How to qualify

Before getting a personal loan, it’s important to make sure you shop around for the best rates for your financial situation. In most cases, you can get quotes from lenders with a soft credit check, which won’t affect your credit score. You’ll need to provide information, such as your name, address, birthdate and income; in return, you’ll get an estimate of the rates and terms you may qualify for. However, you should also consider each lender’s fee structure. Doing so can help you choose a lender you’re likely to qualify for that’s also the most affordable.

When you choose a lender to formally apply with, you’ll submit to a hard credit check (which dings your credit). The lender will need to verify information, and thus, you may be asked to provide supporting documentation, such as pay stubs or your tax return, to verify your income. Once you’ve been approved, funding can take from as little as one business day to over a week depending on the lender.

0% APR credit card

A credit card is a line of credit with a maximum borrowing limit determined by your creditor. You can make purchases using your credit card on a rolling basis, up to your credit limit. You’ll be expected to make monthly payments against your principal balance and interest. How much you’ll need to pay will vary based on how much you’ve borrowed during the last statement period. Depending on your credit, a credit card could have a higher APR than a personal loan.

Borrowers with strong credit may qualify for credit cards with a promotional 0% APR period, which typically lasts between 12 to 21 months. With these types of cards, you can make purchases and repay your debt without fees. However, if you don’t repay your balance before this period ends, you may be hit with deferred interest.

How to qualify

Credit cards offering 0% APR promotions are reserved for those with strong credit. When applying, you’ll need to provide personal information, like your date of birth and Social Security number. You’ll also need to self-report an amount for your income and be willing to submit to a hard credit check.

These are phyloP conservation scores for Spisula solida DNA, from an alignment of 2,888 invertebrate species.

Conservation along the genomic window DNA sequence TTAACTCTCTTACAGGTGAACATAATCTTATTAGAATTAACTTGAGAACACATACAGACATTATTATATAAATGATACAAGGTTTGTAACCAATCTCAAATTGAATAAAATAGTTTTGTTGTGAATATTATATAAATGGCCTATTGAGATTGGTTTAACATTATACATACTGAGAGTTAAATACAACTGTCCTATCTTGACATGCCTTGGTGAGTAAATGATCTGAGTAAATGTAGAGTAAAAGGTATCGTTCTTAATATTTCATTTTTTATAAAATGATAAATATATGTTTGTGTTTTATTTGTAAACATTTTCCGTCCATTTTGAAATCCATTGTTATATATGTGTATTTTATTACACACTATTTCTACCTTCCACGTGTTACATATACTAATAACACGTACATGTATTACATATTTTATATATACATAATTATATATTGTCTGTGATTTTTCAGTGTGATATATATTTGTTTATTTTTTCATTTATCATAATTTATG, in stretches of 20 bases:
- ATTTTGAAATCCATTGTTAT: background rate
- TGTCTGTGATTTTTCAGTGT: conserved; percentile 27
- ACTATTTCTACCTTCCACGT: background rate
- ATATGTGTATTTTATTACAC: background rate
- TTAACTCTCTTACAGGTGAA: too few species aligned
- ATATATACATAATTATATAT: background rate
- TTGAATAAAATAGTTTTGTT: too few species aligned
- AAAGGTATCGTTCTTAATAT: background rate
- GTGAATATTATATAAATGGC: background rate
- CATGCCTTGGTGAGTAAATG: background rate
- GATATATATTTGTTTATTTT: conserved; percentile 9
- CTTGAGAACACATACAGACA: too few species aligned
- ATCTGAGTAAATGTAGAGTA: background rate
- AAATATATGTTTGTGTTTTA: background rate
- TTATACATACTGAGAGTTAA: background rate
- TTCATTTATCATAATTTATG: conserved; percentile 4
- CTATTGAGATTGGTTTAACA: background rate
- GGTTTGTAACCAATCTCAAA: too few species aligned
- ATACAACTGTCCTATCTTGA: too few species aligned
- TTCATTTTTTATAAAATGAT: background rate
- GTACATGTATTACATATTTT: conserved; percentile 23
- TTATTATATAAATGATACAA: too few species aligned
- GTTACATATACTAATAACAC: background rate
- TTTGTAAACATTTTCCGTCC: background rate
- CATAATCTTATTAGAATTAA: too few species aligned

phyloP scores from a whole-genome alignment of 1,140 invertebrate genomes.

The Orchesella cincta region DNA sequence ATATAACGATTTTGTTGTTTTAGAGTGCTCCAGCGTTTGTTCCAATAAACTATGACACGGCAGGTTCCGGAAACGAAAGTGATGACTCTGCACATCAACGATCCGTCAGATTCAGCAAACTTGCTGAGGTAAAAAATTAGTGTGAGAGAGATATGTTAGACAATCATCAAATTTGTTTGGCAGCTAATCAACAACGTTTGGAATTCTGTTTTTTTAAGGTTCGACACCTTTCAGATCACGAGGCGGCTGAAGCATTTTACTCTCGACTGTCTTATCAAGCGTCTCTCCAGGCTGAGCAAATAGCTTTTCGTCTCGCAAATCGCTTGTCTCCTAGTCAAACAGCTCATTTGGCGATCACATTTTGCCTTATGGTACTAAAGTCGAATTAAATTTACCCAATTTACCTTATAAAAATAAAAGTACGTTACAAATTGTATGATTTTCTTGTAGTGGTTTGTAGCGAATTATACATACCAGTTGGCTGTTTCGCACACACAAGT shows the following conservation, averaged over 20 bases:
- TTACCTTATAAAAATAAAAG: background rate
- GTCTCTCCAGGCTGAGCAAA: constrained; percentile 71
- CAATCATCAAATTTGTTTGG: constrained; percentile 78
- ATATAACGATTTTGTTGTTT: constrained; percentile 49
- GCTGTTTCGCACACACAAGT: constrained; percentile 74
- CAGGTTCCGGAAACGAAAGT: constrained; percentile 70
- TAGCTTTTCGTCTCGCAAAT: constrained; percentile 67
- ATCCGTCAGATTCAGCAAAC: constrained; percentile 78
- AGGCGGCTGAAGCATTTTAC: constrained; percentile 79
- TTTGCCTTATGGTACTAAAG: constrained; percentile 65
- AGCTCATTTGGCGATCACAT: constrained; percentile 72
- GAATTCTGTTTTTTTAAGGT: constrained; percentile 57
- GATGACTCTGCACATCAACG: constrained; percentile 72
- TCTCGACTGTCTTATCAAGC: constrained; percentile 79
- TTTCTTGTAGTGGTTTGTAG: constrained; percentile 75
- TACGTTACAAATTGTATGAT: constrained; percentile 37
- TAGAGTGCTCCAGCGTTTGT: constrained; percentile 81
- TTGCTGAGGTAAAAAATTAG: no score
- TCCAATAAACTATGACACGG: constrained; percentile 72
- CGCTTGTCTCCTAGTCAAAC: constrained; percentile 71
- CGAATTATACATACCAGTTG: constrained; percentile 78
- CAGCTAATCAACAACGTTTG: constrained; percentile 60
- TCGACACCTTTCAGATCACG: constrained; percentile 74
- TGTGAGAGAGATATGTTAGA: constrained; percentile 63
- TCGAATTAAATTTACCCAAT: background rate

While you can receive approval in minutes, it may take several business days or weeks for your new card to arrive in the mail.

Bottom line

In many cases, an appliance is a must-have in your home. If you can’t wait to save up cash to pay for a new appliance, you’ll want to choose a financing option that works best for your money. For borrowers with subprime credit, that may be in-house financing, where you may qualify for a line of credit and receive a low or no-interest rate for a set period of time. (While a rent-to-own agreement may also be a viable option for subprime borrowers, it could also work for any shopper that wants to do a trial run on a new appliance. It can be more expensive, however.)

For those with strong credit, a personal or credit card with promotional financing may be a better fit. Where a personal loan offers fixed payments and a clear repayment timeline (and the potential to receive a large amount of funding for other needs), a credit card with zero interest for a year or longer may be the most affordable option.

No matter how you choose to finance your purchase, make sure you minimize the amount of time you’re in debt. Interest charges add up quickly, while monthly payments reduce your cash flow and limit your ability to save.